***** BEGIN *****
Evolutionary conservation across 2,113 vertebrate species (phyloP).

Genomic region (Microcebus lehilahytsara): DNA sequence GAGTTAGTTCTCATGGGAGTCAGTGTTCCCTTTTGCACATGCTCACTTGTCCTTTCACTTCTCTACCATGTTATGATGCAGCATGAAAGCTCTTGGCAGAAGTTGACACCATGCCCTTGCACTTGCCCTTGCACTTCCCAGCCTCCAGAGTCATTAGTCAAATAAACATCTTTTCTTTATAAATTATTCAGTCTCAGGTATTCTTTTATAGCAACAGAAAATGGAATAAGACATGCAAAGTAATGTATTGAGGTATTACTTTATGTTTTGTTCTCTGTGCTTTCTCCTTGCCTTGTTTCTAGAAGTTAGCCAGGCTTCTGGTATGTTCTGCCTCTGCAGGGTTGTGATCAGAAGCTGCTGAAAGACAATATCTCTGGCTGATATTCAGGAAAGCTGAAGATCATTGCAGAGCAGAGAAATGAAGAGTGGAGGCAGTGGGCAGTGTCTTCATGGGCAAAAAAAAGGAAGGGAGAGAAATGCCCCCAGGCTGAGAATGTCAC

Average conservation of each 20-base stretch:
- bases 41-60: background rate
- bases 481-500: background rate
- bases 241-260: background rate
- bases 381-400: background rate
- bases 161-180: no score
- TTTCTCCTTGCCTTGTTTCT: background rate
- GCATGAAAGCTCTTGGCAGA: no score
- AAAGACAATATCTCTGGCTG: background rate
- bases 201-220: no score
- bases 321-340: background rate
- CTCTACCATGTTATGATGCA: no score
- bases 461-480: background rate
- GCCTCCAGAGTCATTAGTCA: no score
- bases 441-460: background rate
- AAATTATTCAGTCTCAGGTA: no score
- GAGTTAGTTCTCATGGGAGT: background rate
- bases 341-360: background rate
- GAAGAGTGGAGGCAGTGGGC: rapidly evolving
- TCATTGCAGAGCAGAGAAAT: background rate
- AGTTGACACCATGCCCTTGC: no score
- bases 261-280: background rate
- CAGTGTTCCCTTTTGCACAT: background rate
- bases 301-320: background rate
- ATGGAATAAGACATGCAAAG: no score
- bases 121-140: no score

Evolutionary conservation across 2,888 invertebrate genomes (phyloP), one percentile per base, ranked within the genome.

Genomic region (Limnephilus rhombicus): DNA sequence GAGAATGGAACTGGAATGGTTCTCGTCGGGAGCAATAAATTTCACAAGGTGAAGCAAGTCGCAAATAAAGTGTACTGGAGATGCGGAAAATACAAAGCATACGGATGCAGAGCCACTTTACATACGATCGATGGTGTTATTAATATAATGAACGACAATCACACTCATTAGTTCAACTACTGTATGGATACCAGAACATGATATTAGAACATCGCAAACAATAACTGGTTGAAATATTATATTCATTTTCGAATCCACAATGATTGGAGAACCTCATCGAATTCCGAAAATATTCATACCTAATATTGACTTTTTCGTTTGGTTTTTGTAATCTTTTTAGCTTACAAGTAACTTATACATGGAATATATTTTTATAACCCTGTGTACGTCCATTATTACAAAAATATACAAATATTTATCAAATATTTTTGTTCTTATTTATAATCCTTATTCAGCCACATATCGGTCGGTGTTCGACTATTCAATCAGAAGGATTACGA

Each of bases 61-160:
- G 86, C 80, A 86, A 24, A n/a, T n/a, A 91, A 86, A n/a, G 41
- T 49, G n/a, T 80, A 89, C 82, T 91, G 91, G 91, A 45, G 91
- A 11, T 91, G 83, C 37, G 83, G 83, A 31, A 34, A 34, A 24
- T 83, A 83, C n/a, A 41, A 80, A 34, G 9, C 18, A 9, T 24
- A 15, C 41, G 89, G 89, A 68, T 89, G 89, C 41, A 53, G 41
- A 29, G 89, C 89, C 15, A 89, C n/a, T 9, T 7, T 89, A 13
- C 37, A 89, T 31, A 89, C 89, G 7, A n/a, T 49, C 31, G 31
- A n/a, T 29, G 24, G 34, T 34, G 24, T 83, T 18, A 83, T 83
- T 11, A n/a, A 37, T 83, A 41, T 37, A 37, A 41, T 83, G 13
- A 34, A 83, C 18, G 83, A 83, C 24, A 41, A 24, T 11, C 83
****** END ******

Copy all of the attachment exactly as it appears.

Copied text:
Evolutionary conservation across 2,113 vertebrate species (phyloP).

Genomic region (Microcebus lehilahytsara): DNA sequence GAGTTAGTTCTCATGGGAGTCAGTGTTCCCTTTTGCACATGCTCACTTGTCCTTTCACTTCTCTACCATGTTATGATGCAGCATGAAAGCTCTTGGCAGAAGTTGACACCATGCCCTTGCACTTGCCCTTGCACTTCCCAGCCTCCAGAGTCATTAGTCAAATAAACATCTTTTCTTTATAAATTATTCAGTCTCAGGTATTCTTTTATAGCAACAGAAAATGGAATAAGACATGCAAAGTAATGTATTGAGGTATTACTTTATGTTTTGTTCTCTGTGCTTTCTCCTTGCCTTGTTTCTAGAAGTTAGCCAGGCTTCTGGTATGTTCTGCCTCTGCAGGGTTGTGATCAGAAGCTGCTGAAAGACAATATCTCTGGCTGATATTCAGGAAAGCTGAAGATCATTGCAGAGCAGAGAAATGAAGAGTGGAGGCAGTGGGCAGTGTCTTCATGGGCAAAAAAAAGGAAGGGAGAGAAATGCCCCCAGGCTGAGAATGTCAC

Average conservation of each 20-base stretch:
- bases 41-60: background rate
- bases 481-500: background rate
- bases 241-260: background rate
- bases 381-400: background rate
- bases 161-180: no score
- TTTCTCCTTGCCTTGTTTCT: background rate
- GCATGAAAGCTCTTGGCAGA: no score
- AAAGACAATATCTCTGGCTG: background rate
- bases 201-220: no score
- bases 321-340: background rate
- CTCTACCATGTTATGATGCA: no score
- bases 461-480: background rate
- GCCTCCAGAGTCATTAGTCA: no score
- bases 441-460: background rate
- AAATTATTCAGTCTCAGGTA: no score
- GAGTTAGTTCTCATGGGAGT: background rate
- bases 341-360: background rate
- GAAGAGTGGAGGCAGTGGGC: rapidly evolving
- TCATTGCAGAGCAGAGAAAT: background rate
- AGTTGACACCATGCCCTTGC: no score
- bases 261-280: background rate
- CAGTGTTCCCTTTTGCACAT: background rate
- bases 301-320: background rate
- ATGGAATAAGACATGCAAAG: no score
- bases 121-140: no score

Evolutionary conservation across 2,888 invertebrate genomes (phyloP), one percentile per base, ranked within the genome.

Genomic region (Limnephilus rhombicus): DNA sequence GAGAATGGAACTGGAATGGTTCTCGTCGGGAGCAATAAATTTCACAAGGTGAAGCAAGTCGCAAATAAAGTGTACTGGAGATGCGGAAAATACAAAGCATACGGATGCAGAGCCACTTTACATACGATCGATGGTGTTATTAATATAATGAACGACAATCACACTCATTAGTTCAACTACTGTATGGATACCAGAACATGATATTAGAACATCGCAAACAATAACTGGTTGAAATATTATATTCATTTTCGAATCCACAATGATTGGAGAACCTCATCGAATTCCGAAAATATTCATACCTAATATTGACTTTTTCGTTTGGTTTTTGTAATCTTTTTAGCTTACAAGTAACTTATACATGGAATATATTTTTATAACCCTGTGTACGTCCATTATTACAAAAATATACAAATATTTATCAAATATTTTTGTTCTTATTTATAATCCTTATTCAGCCACATATCGGTCGGTGTTCGACTATTCAATCAGAAGGATTACGA

Each of bases 61-160:
- G 86, C 80, A 86, A 24, A n/a, T n/a, A 91, A 86, A n/a, G 41
- T 49, G n/a, T 80, A 89, C 82, T 91, G 91, G 91, A 45, G 91
- A 11, T 91, G 83, C 37, G 83, G 83, A 31, A 34, A 34, A 24
- T 83, A 83, C n/a, A 41, A 80, A 34, G 9, C 18, A 9, T 24
- A 15, C 41, G 89, G 89, A 68, T 89, G 89, C 41, A 53, G 41
- A 29, G 89, C 89, C 15, A 89, C n/a, T 9, T 7, T 89, A 13
- C 37, A 89, T 31, A 89, C 89, G 7, A n/a, T 49, C 31, G 31
- A n/a, T 29, G 24, G 34, T 34, G 24, T 83, T 18, A 83, T 83
- T 11, A n/a, A 37, T 83, A 41, T 37, A 37, A 41, T 83, G 13
- A 34, A 83, C 18, G 83, A 83, C 24, A 41, A 24, T 11, C 83